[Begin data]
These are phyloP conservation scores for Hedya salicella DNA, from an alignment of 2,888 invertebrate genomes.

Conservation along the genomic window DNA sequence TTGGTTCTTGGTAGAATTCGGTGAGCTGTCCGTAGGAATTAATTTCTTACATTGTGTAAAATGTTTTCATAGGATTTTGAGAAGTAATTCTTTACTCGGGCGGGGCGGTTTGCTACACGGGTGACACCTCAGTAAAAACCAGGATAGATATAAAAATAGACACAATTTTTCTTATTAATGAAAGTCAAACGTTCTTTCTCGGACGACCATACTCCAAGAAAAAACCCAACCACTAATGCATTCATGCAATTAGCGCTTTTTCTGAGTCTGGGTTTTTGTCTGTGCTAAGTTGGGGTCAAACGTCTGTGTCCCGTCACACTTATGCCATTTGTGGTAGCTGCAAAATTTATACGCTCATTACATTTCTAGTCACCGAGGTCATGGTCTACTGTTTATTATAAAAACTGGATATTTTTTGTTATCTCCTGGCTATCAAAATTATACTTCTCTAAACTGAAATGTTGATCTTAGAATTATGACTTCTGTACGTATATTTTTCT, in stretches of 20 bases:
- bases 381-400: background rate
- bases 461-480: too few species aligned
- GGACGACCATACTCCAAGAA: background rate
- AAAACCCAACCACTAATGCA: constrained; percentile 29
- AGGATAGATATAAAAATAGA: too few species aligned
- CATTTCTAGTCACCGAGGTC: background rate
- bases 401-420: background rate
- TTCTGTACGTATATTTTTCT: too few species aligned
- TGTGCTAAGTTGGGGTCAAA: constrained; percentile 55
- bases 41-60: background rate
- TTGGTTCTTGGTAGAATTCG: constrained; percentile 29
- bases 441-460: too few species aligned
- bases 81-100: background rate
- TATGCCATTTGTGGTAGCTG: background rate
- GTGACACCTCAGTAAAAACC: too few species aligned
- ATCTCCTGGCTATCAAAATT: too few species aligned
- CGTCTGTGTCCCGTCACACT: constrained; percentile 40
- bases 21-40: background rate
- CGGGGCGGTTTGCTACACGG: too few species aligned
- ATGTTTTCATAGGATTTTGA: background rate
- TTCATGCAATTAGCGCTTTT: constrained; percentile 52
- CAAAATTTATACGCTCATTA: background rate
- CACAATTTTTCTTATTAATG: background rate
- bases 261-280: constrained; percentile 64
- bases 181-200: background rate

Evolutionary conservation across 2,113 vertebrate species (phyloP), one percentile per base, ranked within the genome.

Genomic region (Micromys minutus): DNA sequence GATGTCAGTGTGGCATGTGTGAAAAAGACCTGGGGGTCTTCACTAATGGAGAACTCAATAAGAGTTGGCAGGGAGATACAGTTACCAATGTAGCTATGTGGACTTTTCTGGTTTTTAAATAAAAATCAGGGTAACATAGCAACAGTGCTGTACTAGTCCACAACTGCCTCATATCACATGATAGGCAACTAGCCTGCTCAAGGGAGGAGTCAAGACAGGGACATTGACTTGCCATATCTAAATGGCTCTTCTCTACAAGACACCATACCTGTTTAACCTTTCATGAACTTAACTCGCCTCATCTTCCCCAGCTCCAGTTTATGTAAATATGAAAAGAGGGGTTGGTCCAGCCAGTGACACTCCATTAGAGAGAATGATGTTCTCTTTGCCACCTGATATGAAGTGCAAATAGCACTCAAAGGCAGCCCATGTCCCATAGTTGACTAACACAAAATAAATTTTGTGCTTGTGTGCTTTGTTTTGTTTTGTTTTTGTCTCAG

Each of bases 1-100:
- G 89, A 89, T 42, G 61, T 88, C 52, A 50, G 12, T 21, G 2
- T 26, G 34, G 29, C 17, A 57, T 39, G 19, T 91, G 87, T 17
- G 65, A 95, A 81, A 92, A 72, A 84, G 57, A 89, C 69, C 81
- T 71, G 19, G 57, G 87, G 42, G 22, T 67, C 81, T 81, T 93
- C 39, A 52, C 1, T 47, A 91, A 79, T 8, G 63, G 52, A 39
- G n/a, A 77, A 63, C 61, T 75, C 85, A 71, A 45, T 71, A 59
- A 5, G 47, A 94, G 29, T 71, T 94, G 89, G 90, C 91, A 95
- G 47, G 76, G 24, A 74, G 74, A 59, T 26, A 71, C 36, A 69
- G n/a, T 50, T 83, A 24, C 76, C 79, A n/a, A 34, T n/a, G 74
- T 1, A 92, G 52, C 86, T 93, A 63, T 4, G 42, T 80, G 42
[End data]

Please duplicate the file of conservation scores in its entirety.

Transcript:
These are phyloP conservation scores for Hedya salicella DNA, from an alignment of 2,888 invertebrate genomes.

Conservation along the genomic window DNA sequence TTGGTTCTTGGTAGAATTCGGTGAGCTGTCCGTAGGAATTAATTTCTTACATTGTGTAAAATGTTTTCATAGGATTTTGAGAAGTAATTCTTTACTCGGGCGGGGCGGTTTGCTACACGGGTGACACCTCAGTAAAAACCAGGATAGATATAAAAATAGACACAATTTTTCTTATTAATGAAAGTCAAACGTTCTTTCTCGGACGACCATACTCCAAGAAAAAACCCAACCACTAATGCATTCATGCAATTAGCGCTTTTTCTGAGTCTGGGTTTTTGTCTGTGCTAAGTTGGGGTCAAACGTCTGTGTCCCGTCACACTTATGCCATTTGTGGTAGCTGCAAAATTTATACGCTCATTACATTTCTAGTCACCGAGGTCATGGTCTACTGTTTATTATAAAAACTGGATATTTTTTGTTATCTCCTGGCTATCAAAATTATACTTCTCTAAACTGAAATGTTGATCTTAGAATTATGACTTCTGTACGTATATTTTTCT, in stretches of 20 bases:
- bases 381-400: background rate
- bases 461-480: too few species aligned
- GGACGACCATACTCCAAGAA: background rate
- AAAACCCAACCACTAATGCA: constrained; percentile 29
- AGGATAGATATAAAAATAGA: too few species aligned
- CATTTCTAGTCACCGAGGTC: background rate
- bases 401-420: background rate
- TTCTGTACGTATATTTTTCT: too few species aligned
- TGTGCTAAGTTGGGGTCAAA: constrained; percentile 55
- bases 41-60: background rate
- TTGGTTCTTGGTAGAATTCG: constrained; percentile 29
- bases 441-460: too few species aligned
- bases 81-100: background rate
- TATGCCATTTGTGGTAGCTG: background rate
- GTGACACCTCAGTAAAAACC: too few species aligned
- ATCTCCTGGCTATCAAAATT: too few species aligned
- CGTCTGTGTCCCGTCACACT: constrained; percentile 40
- bases 21-40: background rate
- CGGGGCGGTTTGCTACACGG: too few species aligned
- ATGTTTTCATAGGATTTTGA: background rate
- TTCATGCAATTAGCGCTTTT: constrained; percentile 52
- CAAAATTTATACGCTCATTA: background rate
- CACAATTTTTCTTATTAATG: background rate
- bases 261-280: constrained; percentile 64
- bases 181-200: background rate

Evolutionary conservation across 2,113 vertebrate species (phyloP), one percentile per base, ranked within the genome.

Genomic region (Micromys minutus): DNA sequence GATGTCAGTGTGGCATGTGTGAAAAAGACCTGGGGGTCTTCACTAATGGAGAACTCAATAAGAGTTGGCAGGGAGATACAGTTACCAATGTAGCTATGTGGACTTTTCTGGTTTTTAAATAAAAATCAGGGTAACATAGCAACAGTGCTGTACTAGTCCACAACTGCCTCATATCACATGATAGGCAACTAGCCTGCTCAAGGGAGGAGTCAAGACAGGGACATTGACTTGCCATATCTAAATGGCTCTTCTCTACAAGACACCATACCTGTTTAACCTTTCATGAACTTAACTCGCCTCATCTTCCCCAGCTCCAGTTTATGTAAATATGAAAAGAGGGGTTGGTCCAGCCAGTGACACTCCATTAGAGAGAATGATGTTCTCTTTGCCACCTGATATGAAGTGCAAATAGCACTCAAAGGCAGCCCATGTCCCATAGTTGACTAACACAAAATAAATTTTGTGCTTGTGTGCTTTGTTTTGTTTTGTTTTTGTCTCAG

Each of bases 1-100:
- G 89, A 89, T 42, G 61, T 88, C 52, A 50, G 12, T 21, G 2
- T 26, G 34, G 29, C 17, A 57, T 39, G 19, T 91, G 87, T 17
- G 65, A 95, A 81, A 92, A 72, A 84, G 57, A 89, C 69, C 81
- T 71, G 19, G 57, G 87, G 42, G 22, T 67, C 81, T 81, T 93
- C 39, A 52, C 1, T 47, A 91, A 79, T 8, G 63, G 52, A 39
- G n/a, A 77, A 63, C 61, T 75, C 85, A 71, A 45, T 71, A 59
- A 5, G 47, A 94, G 29, T 71, T 94, G 89, G 90, C 91, A 95
- G 47, G 76, G 24, A 74, G 74, A 59, T 26, A 71, C 36, A 69
- G n/a, T 50, T 83, A 24, C 76, C 79, A n/a, A 34, T n/a, G 74
- T 1, A 92, G 52, C 86, T 93, A 63, T 4, G 42, T 80, G 42